British captain of arms ship seeks gov't protection
Somewhere in Bataan – The fugitive British captain of a cargo vessel seized by authorities for smuggling assault rifles worth P100 million into the country last week asked the government for protection, saying the syndicate behind the arms shipment is threatening him and his family.
Bruce Jones, 49, said he is willing to disclose what he knows about arms smuggling during an interview with the Manila Bulletin in forested areas between Zambales and Bataan.
Jones sought the help of this correspondent to air his side and clear his name before the eyes of the world, saying he was neither a terrorist nor member of an international gunrunning syndicate as alleged in reports coming out in the newspapers.
“I am not a terrorist and not capable of doing that,” he said.
Married to a Filipina and staying in the country for the last 14 years, Jones said he was a victim of the incident, adding that he has documents to support that the guns were legally acquired from P.T. Pindad with address at JI. Jend. Gatot Subroto, 517 Bandung, Indonesia.
“In fact, when they loaded the 20 wooden crates of guns into my ship, these were even supervised and guarded by around 50 policemen or soldiers from Indonesia. So I presumed it was all legally acquired,” he said.
He said he was instructed by his employer to deliver the guns to La Plata Trading, Inc. with office address at 14th floor, BDO Building, Paseo de Roxas, Makatiy City and was told that the cargo had been cleared by the Philippine National Police.
According to Jones, a total of 20 wooden crates full of guns were loaded into the ship from Indonesia. He said 19 of the boxes contained assault rifles and only one box contained 9mm pistols.
Authorities identified the rifles as Israeli-made Galils. However, a check by the Bulletin showed they were actually SSI-VI Pindad, made in Indonesia by a licensee of Fabrique National of Belgium. The guns are also of a different caliber than Galil.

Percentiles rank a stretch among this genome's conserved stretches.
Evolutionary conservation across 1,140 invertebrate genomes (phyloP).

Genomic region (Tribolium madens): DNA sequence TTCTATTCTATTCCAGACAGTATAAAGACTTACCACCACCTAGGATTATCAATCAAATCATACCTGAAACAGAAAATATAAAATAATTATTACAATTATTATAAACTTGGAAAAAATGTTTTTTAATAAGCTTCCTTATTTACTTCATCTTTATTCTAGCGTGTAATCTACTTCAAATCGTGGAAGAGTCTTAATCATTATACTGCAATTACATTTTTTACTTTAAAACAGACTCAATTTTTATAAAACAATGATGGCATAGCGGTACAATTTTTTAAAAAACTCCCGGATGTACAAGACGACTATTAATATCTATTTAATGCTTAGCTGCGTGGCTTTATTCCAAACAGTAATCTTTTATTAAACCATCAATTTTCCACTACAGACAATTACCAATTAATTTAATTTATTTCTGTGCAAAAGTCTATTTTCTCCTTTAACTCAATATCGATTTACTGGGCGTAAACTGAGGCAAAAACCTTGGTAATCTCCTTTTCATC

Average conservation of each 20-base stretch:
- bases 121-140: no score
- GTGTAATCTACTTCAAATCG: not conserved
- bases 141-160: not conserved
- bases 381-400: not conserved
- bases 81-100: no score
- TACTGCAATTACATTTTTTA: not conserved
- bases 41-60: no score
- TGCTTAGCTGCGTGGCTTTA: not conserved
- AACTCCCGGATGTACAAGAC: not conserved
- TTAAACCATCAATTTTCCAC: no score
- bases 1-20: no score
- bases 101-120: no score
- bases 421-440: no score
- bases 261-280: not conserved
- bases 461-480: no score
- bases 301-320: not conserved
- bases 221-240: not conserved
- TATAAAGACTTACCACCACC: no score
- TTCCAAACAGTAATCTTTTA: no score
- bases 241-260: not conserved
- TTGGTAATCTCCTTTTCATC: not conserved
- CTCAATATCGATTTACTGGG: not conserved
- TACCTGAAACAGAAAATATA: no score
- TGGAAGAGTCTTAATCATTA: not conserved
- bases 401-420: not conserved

When authorities seized the cargo vessel, only five wooden crates were intact and the 15 boxes of guns had been slipped out by the syndicate, he claimed.
He recalled that while in the high seas, he was instructed several times by the unidentified ship owner to slow down and delay his time of arrival in the Port of Batangas Port for unknown reasons.
“I had then felt that something is unusual. Worse, three of our tanks, containing 37 tons each, had been filled with water so I suggested to my boss to have a dry dock and repair in Subic,” Jones said.
According to him, the ship’s origin was Turkey, and along the way passed by Ghana and Congo for ship repair.
“This was my first time to handle the aging ship whose owner is still unknown to me, though he kept on calling me by phone only,” he said Jones.
After several days of delays, Jones said he had asked permission from the ship owner to leave the ship since his wife was about to give birth. Jones said the owner, and he was fetched from the ship by a yacht off Subic and was replaced by South African Lawrence John as captain.
However, Senior Supt. Manuel Gaerlan of the Firearms and Explosives Division in Camp Crame said the name of the consignee and the papers mentioned by Jones were all negative based on their records.
Jones said he was shocked to learn the following morning that the ship had been seized for gun smuggling at the Port of Mariveles.